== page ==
She tried her best to be alert for the rest of the class period, but he didn’t call on her again. At the end of the class, the other students collected their papers, put them in backpacks, and shuffled out of the room. Dr. Sandstrom stood beside the podium, zipping his notes into a backpack. Then he walked over to Marianne’s desk and looked down at her.

He said, ’Come on to my office. I’ve been worried about you.”

Marianne bit her lip. She picked up her backpack. Her stomach clenched. They walked silently to his office down the hall from the lecture room, upstairs, and down another hall.

He unlocked the door and they entered his large office, with windows up so high that light got in but she couldn’t see out. The office was crammed with books and papers. Marianne saw a picture of two tow-headed kids, about four and six, on his desk. He didn’t sit down there, but beckoned her over to a pair of upholstered green chairs positioned side-by-side in the corner of the room. They sat down.

“What’s wrong, Marianne? I’ve missed your optimistic slant on philosophy for a couple of weeks. You haven’t been your usual sunny self. Can I do anything to help? Can you let me into what’s troubling you?” The wind slammed the door closed, but neither of them paid any attention to it. Marianne looked into his worried eyes and wondered what she should tell him. The barrier between professor and student was high, but after all he was her ethics professor; he was an expert in how people should make hard decisions. He got up and went to the door for a minute. She thought he might have locked it. Good, then no one could interrupt them.

“It’s Liu,” she said hesitantly.

“What about Liu? Is he your boyfriend? Did you break up?” Sandstrom took off his glasses and put them on a side table nearby.

“No, that’s not it at all. He…he loves me. I don’t love him. He says he’ll kill himself if we break up and I’ll regret it the rest of my life.” Marianne’s voice was thin and Dr. Sandstrom had to lean close to hear what she was saying. She felt his concern and support. A tear dropped onto her folded hands, and suddenly she was crying hard.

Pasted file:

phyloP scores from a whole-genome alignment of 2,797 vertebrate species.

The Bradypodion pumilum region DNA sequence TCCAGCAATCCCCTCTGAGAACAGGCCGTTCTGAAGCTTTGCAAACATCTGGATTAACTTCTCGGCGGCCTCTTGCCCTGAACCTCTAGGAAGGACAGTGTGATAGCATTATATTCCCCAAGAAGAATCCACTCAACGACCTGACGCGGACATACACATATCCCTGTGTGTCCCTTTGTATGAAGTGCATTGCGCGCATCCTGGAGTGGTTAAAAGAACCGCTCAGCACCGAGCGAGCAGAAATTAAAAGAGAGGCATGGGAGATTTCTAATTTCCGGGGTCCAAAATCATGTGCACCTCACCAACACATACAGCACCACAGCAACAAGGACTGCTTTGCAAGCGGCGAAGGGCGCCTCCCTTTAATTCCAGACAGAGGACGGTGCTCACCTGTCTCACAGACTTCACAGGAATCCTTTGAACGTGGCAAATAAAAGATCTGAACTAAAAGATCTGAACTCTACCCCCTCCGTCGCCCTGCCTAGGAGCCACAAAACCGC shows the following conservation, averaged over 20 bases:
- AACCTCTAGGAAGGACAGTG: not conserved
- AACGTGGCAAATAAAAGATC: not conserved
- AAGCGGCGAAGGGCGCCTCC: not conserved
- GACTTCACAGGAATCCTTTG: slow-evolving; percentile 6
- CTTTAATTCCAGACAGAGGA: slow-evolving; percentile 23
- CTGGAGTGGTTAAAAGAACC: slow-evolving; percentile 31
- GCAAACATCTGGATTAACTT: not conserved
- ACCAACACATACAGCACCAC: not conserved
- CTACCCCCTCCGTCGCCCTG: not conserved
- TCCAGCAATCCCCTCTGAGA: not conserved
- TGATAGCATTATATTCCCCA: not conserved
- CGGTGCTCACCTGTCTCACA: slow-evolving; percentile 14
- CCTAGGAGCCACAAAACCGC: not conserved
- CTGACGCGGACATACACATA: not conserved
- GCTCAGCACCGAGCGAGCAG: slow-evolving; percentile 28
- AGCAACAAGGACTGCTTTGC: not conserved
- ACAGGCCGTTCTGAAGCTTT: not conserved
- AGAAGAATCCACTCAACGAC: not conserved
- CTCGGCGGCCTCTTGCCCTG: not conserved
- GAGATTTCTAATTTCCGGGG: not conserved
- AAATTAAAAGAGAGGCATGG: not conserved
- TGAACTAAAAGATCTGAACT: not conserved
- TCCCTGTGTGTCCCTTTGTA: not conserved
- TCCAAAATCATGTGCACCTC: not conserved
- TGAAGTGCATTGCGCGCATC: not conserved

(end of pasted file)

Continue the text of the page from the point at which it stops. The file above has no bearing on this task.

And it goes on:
Dr. Sandstrom put his arms around her and held her close. “Oh, Marianne, Liu isn’t going to do any such thing. He is just trying to get his way with you, to keep you when he should let you go. But I understand how hard it would be to let you go.” His voice thickened. He rocked her back and forth and stroked her hair. “He’ll get over it if you insist, although you can’t believe that now.” He put his index finger under Marianne’s chin and lifted up her face. Uh oh. His eyes were blue-green. She noticed how long his eyelashes were. They kissed once, gently, then again more passionately.

“You are so valuable, I won’t let him hurt you like this,” Sandstrom said. Marianne looked into his eyes. The kiss felt good. This was forbidden pleasure, not just a borderline Bad.

“Dr. Sandstrom, I don’t think we should be doing this.”

“It’s Andy. Why not, don’t you like it?” He kissed her again, and she responded. She felt very uneasy but drawn in, too. His hands wandered over her back, tickled her neck, rubbed her breast gently through her blouse. The kiss stirred her and made her feel alive and excited. He led her to a couch on the opposite wall of his office. He unbuttoned her cream silk blouse and took it off. She wasn’t wearing a bra. He licked her right nipple softly, so it stood up. She felt cold spirals winding out from the nipple and thought, “He knows what sex is supposed to be like.” The back of her neck tingled and her buttocks contracted with pleasure, just like she had read about in Lady Chatterly’s Lover.

He unzipped her jeans. She ran her fingers through his blonde hair, realizing she had imagined doing just that many times before. It grew thickly and was soft and a little bit curly. Her throat felt tight and her eyes were moist. He looked into her eyes and ran his hand over her secret parts. She felt a deep thrill inside, where she had hurt when Liu had sex with her.